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Climate Change And Drought Killing Trees Around The World Including The Ancient Baobabs Of Africa

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Warming temperatures caused by man-made climate change are impacting trees and forests in many parts of the world.

Climate Change, Droughts Impacting Forests And Trees

Sequoias, the world's largest trees by volume and thousands of years old, are no longer as resilient because of climate change. As droughts occur, other species of trees nearby suck up the water stored on the ground, which leaves the sequoias susceptible to dying.

A 2017 study suggested that a large number of trees are dying because of warmer temperatures and drought. Although forests can tolerate short droughts, warmer temperatures increasingly stress the trees making them less resilient.

"Widespread, high levels of tree mortality, termed forest die-off, associated with drought and rising temperatures, are disrupting forests worldwide," study researcher Henry Adams, from Oklahoma State University and colleagues wrote in their study.

More than 350 million pinyon pines in Arizona, Colorado, New Mexico, and Utah also died in just one year from 2002 to 2003, which experts attribute to climate change. California's drought, which began in 2012, is blamed for the death of 100 million trees.

Severe droughts are likewise killing several species of trees in India's tropical forests and pines trees in China.

Now, the mysterious death of some of the oldest and biggest baobab trees in Africa over the past 12 years is also possibly linked to climate change.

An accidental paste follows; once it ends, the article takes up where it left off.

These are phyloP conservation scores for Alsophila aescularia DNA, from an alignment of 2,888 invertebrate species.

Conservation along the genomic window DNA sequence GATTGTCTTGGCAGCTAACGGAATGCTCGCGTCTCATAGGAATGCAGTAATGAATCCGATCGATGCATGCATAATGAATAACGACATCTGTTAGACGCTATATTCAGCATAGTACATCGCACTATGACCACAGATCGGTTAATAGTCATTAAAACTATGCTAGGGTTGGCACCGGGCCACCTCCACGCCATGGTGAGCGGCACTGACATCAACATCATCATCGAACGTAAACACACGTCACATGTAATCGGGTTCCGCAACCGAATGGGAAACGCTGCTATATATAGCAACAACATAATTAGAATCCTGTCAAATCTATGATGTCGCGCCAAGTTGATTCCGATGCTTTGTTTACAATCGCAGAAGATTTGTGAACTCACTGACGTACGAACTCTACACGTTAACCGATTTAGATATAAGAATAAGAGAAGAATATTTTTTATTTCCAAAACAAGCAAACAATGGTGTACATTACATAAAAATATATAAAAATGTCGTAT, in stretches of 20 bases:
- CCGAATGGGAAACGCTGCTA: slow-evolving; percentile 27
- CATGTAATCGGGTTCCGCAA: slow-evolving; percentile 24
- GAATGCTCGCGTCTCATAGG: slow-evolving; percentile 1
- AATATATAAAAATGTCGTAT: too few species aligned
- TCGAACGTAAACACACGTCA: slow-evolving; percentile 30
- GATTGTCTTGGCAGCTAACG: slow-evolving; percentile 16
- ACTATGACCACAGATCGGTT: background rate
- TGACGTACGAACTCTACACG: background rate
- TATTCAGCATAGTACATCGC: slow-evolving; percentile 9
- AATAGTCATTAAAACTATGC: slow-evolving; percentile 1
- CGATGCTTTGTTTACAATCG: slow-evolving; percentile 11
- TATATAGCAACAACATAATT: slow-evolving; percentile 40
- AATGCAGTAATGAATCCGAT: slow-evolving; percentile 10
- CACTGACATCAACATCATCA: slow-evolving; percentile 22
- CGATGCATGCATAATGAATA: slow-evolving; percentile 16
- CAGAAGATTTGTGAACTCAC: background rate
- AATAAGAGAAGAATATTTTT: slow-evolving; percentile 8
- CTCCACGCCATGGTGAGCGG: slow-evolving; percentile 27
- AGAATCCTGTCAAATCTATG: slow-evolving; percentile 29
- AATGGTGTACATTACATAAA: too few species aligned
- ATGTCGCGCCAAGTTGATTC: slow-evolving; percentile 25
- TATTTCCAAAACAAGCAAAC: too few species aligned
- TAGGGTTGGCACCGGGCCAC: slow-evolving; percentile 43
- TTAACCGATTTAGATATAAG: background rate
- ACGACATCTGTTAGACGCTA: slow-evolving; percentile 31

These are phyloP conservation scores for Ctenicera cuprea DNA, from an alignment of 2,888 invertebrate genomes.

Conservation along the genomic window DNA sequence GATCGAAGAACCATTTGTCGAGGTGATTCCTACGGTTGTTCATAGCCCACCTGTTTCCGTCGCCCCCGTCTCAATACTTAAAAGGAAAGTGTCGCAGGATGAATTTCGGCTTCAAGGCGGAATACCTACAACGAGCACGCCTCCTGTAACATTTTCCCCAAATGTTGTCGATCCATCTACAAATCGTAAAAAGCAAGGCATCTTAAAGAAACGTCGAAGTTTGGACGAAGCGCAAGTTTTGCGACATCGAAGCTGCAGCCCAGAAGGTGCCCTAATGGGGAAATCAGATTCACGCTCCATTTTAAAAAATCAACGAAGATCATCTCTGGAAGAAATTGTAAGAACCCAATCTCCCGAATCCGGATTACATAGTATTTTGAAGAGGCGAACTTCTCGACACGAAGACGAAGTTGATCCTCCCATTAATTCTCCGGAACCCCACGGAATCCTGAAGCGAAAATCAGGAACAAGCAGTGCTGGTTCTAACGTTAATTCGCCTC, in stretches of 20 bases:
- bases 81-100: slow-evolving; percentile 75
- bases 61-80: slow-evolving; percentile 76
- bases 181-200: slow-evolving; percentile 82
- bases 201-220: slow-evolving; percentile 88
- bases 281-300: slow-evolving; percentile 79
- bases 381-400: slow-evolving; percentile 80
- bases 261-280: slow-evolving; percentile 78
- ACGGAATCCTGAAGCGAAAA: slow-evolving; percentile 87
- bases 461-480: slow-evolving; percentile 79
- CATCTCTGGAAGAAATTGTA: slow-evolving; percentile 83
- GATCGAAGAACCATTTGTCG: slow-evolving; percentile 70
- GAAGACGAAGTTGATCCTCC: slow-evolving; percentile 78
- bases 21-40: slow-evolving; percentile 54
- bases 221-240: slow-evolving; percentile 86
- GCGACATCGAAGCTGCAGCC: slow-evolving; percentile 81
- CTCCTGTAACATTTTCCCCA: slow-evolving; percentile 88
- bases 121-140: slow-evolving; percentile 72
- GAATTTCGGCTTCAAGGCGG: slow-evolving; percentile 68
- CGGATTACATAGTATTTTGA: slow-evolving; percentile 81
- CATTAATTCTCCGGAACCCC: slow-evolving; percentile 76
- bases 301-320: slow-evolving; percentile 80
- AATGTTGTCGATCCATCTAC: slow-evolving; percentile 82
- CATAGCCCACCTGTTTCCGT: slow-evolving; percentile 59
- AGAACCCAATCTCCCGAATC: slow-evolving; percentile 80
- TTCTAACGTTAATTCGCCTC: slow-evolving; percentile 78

Ancient Baobab Trees Are Dying

Adrian Patrut of the Babeș-Bolyai University in Romania started to notice the death of the ancient baobab trees amid efforts to use radiocarbon dating to estimate the age of major baobab trees. The survey began in 2005 and has so far covered over 60 trees.

Of the surveyed baobabs, a group consists of around a dozen trees stood out because of their exceptional size and age. These included trees that calculations suggest to be more than 2,000 years old.

The Platland trees, the queen of baobabs in South Africa, was the biggest baobab in the continent large enough to host a fully functional cocktail bar that can seat 15 people. In 2016, the tree started to fall apart and completely crumbled over a span of just over a year.

Two of the other trees, Dorslandboom in Namibia and Glencoe in South Africa, which are over 2,000 years, are also in bad shape. The largest and oldest stems of these trees have collapsed albeit parts of them are still alive.

"We report that 9 of the 13 oldest and 5 of the 6 largest individuals have died, or at least their oldest parts/stems have collapsed and died, over the past 12 years; the cause of the mortalities is still unclear," the researchers reported in a study published in the journal Nature Plants on June 11.

Mysterious Die-Off Possibly Caused By Climate Change

Patrut and colleagues suspect that the die-off of the ancient trees may be caused by climate change. They think that the trees are dying partly because of changes in climate conditions that particularly impacted South Africa.

"We suspect that the demise of monumental baobabs may be associated at least in part with significant modifications of climate conditions that affect southern Africa in particular," Patrut said.

Olivier Lejade | Flickr

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